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Lisa Raitt speaks with the media in the Foyer of the House of Commons in Ottawa on Feb. 4, 2016.Adrian Wyld/The Canadian Press

Kevin O'Leary says attacks on him by Conservative leadership candidates are bringing badly needed excitement to the race, after Tory hopeful Lisa Raitt launched a website to stop the reality-TV star from entering the contest.

Ms. Raitt on Wednesday announced a new campaign website,, and took aim at both Mr. O'Leary and Conservative candidate Kellie Leitch, who has proposed the idea of screening immigrants for anti-Canadian values.

Ms. Raitt called Mr. O'Leary a "TV entertainer with absolutely no filter," and said both he and Ms. Leitch are bringing Donald Trump-style politics to Canada.

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"Kevin O'Leary and Kellie Leitch are both taking lessons from what we saw just recently in the U.S. election, and they're embracing the style of negative and, I would say, irresponsible populism," Ms. Raitt told reporters.

"This brand of negative and divisive politics would drive our party right into the ground."

On her website, Ms. Raitt claims Mr. O'Leary supports a national carbon tax, insults soldiers and veterans, ridicules the poor and promised to imprison union members – and that his candidacy would allow Prime Minister Justin Trudeau to govern for a generation.

Reached by phone on Wednesday, Mr. O'Leary said the claims are "ridiculous," "completely incorrect" and "confused."

"She can say whatever she likes. I'll speak directly to the voting members myself and the Canadian constituents. I don't need her to interpret my policies for me," Mr. O'Leary said.

Still, he said her website, and recent statements about his looming candidacy from other leadership hopefuls, are welcome.

"We're getting some excitement in this debate, finally," Mr. O'Leary said. "We need it badly. We've been ignored by the public. If I bring some excitement to this, this is fantastic."

Mr. O'Leary said his exploratory committee has received some 22,000 responses since launching a website,, and will decide "soon" whether he'll enter the race – although he seemed to suggest he will be joining.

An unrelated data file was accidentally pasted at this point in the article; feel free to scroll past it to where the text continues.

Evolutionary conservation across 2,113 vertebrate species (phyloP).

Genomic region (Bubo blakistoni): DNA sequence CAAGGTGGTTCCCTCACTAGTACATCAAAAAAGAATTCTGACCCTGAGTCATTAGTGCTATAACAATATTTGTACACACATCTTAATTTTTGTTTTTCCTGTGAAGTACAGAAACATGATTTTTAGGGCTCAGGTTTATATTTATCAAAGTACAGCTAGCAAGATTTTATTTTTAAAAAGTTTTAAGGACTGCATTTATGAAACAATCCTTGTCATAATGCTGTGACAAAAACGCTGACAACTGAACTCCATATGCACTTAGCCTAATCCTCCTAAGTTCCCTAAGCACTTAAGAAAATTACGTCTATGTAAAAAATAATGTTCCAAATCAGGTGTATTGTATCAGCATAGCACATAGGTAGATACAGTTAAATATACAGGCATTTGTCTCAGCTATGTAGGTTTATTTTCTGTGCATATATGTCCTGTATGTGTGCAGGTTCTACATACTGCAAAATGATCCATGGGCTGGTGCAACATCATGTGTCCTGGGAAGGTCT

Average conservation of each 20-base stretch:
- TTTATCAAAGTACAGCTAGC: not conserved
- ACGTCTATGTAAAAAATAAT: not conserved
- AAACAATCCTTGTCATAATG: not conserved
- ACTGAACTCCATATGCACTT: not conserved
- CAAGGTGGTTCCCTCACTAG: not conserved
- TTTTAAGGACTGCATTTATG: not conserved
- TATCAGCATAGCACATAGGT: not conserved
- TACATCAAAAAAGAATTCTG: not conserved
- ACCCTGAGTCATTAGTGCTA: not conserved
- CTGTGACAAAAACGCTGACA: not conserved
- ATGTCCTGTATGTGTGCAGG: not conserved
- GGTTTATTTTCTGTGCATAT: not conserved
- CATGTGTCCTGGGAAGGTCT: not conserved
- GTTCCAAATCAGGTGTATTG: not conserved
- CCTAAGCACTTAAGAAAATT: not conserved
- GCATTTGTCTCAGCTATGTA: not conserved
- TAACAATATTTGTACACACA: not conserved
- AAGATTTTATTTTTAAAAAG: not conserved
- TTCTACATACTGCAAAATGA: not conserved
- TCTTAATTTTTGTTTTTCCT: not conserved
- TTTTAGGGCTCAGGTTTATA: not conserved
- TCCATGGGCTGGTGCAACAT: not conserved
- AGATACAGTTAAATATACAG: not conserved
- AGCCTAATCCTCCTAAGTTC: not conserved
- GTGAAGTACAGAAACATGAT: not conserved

Although the website only mentions Mr. O'Leary, Ms. Raitt urged Canadians who are also concerned about Ms. Leitch's policies to join her campaign. In a statement on Facebook, Ms. Leitch accused Ms. Raitt of standing "with the Liberals and media elites" and reiterated her pledge that every immigrant, refugee, and visitor to Canada receive a face-to-face interview with a trained immigration official. "I will protect Canadian values," Ms. Leitch wrote.

A Conservative campaign source said Ms. Raitt is attacking Mr. O'Leary because internal party polling suggests he is the front-runner – even though he hasn't officially joined the race.

In recent days, Tory candidates Erin O'Toole, Michael Chong and Andrew Scheer have all gone after Mr. O'Leary. Mr. O'Toole and Mr. Chong criticized Mr. O'Leary for his views on the military after the TV star said in a radio interview there is "nothing proud about being a warrior." Mr. Scheer urged Mr. O'Leary, who doesn't speak French, to enter the race before Jan. 17 to participate in the French-language debate.

There are currently 13 candidates vying for leader, after Daniel Lindsay dropped out of the race at the end of December. The leader will be chosen by Conservative party members on May 27. Candidates have until Feb. 24 to enter the race.

Responding to Ms. Raitt's website, Mr. O'Leary said he's never supported a carbon tax and "completely supports" the military.

"I've already [been] very straightforward on that and said I'm very proud of our warriors. I'm also very proud of our Canadian … peacekeepers. We're good at both," he said.

He called Ms. Raitt's suggestion the he ridicules the poor "outrageous" and said he's looking to help young Canadians out of work.

"I support any entrepreneur in Canada. That's my army. That's why I'm going to win this leadership race. And that's why I'll be replacing Trudeau. I don't want him painting any walls until my wife has seen the colours," he said.

Mr. O'Leary added that he's going to co-operate with unions "to make them more efficient." He's previously been quoted saying he'll make unions illegal, and anybody who remains a union member "will be thrown in jail."

He also took issue with being compared to Mr. Trump.

"I'm an immigrant. I'm half Lebanese, half Irish. I don't believe in walls. That's my not vision of Canada, never will be. I celebrate our multicultural country because I am part of it and I was given a huge opportunity," he said.

"I'm very, very lucky to be a Canadian. I cherish that. In fact I want to give back. That's why I'm getting into this race. It's not for the salary, I'll tell you that."